New Writing for Organ

Ball
Flourish
Buxtehude
Fantasia on Wie schön leuchtet der Morgenstern
JoliffeThe Garden of Gethsemane
Messiaen
La Nativité de Seigneur – Les anges
Taylor
Dreamscape
Byrd
Fantasia in C
McIntyre
Three Etudes for Organ
Grigny
Livre d’Orgue – Récit de Tierce en taille
McLelland-Young
Prelude on Vexilla Regis
Grossner
A Hanbury Sketchbook (movements 2 & 3)

David Goode (organ)


Reviewed by: Colin Anderson

Reviewed: 1 December, 2004
Venue: St Botolph’s, Aldgate, London, EC3

Once inside this intimate church, one seems a world away from busy London (save for when sirens cut through into the inner sanctum!), and for the hour-length of this early-evening recital, one could feel transported by both the surrounds and the lovely sounds made by the church’s 17th-century organ. The instrument is due for a refurbishment; and while a few gremlins in the mechanism suggest this to be a good idea, the warm and mellow timbres the organ produces will hopefully not be sacrificed.

David Goode’s recital, promoted by SPNM, was, on paper, an enticing mix of the new and the old. Generally, the ‘old’ won through, and only two of the ‘new’ could be said to have grabbed the attention. For a programme, we were offered (admittedly free, which the recital also was) a two-sided card that listed the composers and works but had no biographies or notes on the music, let alone informing if any were first performances.

The pieces by Buxtehude (inventive and flourishing), de Grigny (the most suited to church performance) and Byrd (chirruping along nicely to an ornamented festive conclusion) all proved delightful, and not least for being ‘in tune’ with the organ itself.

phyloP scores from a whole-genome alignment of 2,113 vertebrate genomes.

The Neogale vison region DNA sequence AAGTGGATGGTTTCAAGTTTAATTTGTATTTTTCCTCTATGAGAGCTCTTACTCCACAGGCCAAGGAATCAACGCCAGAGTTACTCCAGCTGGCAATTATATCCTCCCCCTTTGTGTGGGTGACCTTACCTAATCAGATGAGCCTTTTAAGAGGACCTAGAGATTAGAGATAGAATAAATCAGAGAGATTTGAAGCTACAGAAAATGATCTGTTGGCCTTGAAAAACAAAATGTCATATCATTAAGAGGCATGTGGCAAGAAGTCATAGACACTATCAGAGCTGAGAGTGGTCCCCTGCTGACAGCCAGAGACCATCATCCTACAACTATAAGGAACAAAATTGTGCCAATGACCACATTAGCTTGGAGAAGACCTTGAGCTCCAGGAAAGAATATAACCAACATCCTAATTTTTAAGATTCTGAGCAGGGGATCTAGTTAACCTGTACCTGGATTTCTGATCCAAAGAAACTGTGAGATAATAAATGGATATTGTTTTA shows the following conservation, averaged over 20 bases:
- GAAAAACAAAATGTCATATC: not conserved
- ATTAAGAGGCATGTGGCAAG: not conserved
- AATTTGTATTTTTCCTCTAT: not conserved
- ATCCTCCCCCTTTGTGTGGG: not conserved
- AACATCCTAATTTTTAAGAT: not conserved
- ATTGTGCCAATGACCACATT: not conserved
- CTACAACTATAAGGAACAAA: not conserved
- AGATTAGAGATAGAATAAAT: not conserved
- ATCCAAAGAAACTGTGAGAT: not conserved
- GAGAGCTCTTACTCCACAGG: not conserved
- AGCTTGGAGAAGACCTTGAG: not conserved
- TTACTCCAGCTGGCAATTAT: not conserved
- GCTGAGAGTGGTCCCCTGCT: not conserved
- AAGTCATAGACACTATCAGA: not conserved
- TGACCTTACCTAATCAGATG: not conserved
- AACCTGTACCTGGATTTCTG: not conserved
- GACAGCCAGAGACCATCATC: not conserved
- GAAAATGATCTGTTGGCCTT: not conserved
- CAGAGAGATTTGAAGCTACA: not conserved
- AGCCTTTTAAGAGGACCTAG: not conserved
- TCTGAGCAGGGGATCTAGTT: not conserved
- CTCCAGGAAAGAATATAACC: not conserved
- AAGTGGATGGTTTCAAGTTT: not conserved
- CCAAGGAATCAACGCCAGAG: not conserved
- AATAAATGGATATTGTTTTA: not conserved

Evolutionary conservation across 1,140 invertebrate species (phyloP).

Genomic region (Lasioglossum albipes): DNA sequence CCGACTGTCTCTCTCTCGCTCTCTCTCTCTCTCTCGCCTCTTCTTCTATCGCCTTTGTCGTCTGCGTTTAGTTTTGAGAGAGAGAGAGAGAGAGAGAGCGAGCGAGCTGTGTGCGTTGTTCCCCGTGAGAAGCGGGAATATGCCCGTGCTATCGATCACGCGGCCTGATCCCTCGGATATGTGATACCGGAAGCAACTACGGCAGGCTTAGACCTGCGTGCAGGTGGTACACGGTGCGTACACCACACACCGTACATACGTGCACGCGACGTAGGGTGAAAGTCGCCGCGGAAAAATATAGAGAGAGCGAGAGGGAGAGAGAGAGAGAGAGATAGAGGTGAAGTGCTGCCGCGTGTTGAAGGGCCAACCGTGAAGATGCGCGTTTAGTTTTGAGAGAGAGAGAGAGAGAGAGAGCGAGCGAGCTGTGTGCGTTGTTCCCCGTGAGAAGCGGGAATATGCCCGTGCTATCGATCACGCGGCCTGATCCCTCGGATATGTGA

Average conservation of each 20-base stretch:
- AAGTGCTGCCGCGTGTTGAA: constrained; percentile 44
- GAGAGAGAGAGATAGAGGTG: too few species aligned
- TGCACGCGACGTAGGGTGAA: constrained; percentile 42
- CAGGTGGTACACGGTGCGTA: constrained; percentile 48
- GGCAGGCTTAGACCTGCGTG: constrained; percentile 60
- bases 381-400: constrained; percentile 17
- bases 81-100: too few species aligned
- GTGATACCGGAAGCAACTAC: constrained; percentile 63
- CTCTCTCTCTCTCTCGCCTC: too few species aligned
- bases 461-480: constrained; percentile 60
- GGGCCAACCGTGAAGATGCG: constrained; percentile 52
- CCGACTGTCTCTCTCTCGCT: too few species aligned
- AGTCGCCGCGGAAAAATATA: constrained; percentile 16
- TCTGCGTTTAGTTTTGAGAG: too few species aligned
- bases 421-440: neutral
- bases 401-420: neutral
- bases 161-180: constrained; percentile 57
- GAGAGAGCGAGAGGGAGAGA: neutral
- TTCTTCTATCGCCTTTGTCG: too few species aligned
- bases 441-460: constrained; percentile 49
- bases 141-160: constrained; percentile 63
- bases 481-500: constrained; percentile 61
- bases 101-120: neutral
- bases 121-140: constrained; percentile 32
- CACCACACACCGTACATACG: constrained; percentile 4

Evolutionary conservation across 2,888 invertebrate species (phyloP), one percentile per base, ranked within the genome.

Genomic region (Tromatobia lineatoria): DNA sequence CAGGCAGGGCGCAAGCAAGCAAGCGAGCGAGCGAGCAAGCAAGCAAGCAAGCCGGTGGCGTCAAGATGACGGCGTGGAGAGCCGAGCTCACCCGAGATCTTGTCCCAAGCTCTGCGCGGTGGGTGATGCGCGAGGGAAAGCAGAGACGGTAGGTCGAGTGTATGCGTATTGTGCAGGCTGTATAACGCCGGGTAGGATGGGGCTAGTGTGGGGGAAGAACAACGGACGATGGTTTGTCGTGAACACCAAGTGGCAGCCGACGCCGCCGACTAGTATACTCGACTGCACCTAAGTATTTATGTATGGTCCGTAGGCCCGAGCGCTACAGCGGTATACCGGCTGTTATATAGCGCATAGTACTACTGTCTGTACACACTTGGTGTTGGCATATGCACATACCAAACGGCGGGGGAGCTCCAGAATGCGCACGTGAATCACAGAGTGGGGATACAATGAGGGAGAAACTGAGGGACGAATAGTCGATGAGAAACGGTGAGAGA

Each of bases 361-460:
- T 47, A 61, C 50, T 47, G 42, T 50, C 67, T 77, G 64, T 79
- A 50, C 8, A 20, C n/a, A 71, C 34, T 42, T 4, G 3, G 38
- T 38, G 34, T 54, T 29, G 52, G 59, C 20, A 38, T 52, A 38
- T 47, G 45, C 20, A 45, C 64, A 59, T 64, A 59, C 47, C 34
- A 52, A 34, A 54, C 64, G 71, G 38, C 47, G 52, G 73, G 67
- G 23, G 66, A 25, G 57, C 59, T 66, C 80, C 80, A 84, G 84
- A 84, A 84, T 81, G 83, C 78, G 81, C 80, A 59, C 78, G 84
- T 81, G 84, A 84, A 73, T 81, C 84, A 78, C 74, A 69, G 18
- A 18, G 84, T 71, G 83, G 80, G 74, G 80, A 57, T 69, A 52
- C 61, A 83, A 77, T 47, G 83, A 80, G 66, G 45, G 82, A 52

Of the contemporary scores, those by Timothy Ball and Mel McIntyre proved the most engaging. The former’s Flourish was dramatic, questing and varied, with a tongue-in-cheek pay-off. One chord suggested Bach’s D minor Toccata and Fugue, which maybe was the focus of the work, a point of arrival and departure. McIntyre’s Etudes were pithily enjoyable, especially the breezy No.2 and, aside from Ball’s work, the only time that one of the living composers seemed able to side-step what seemed to be, otherwise, a problem of developing an idea. The other recent pieces each had their moments, but either didn’t quite add up or go beyond first base. Ball, Thomas McLelland-Young (his piece was intense) and Sonja Grossner (the first movement was a likeable slow waltz) were in attendance.

Fine performances of each work by David Goode, and the Messiaen had a decorous vitality that was ear-catching. The church itself, and its organ, is a real find. A spiritual and musical oasis!

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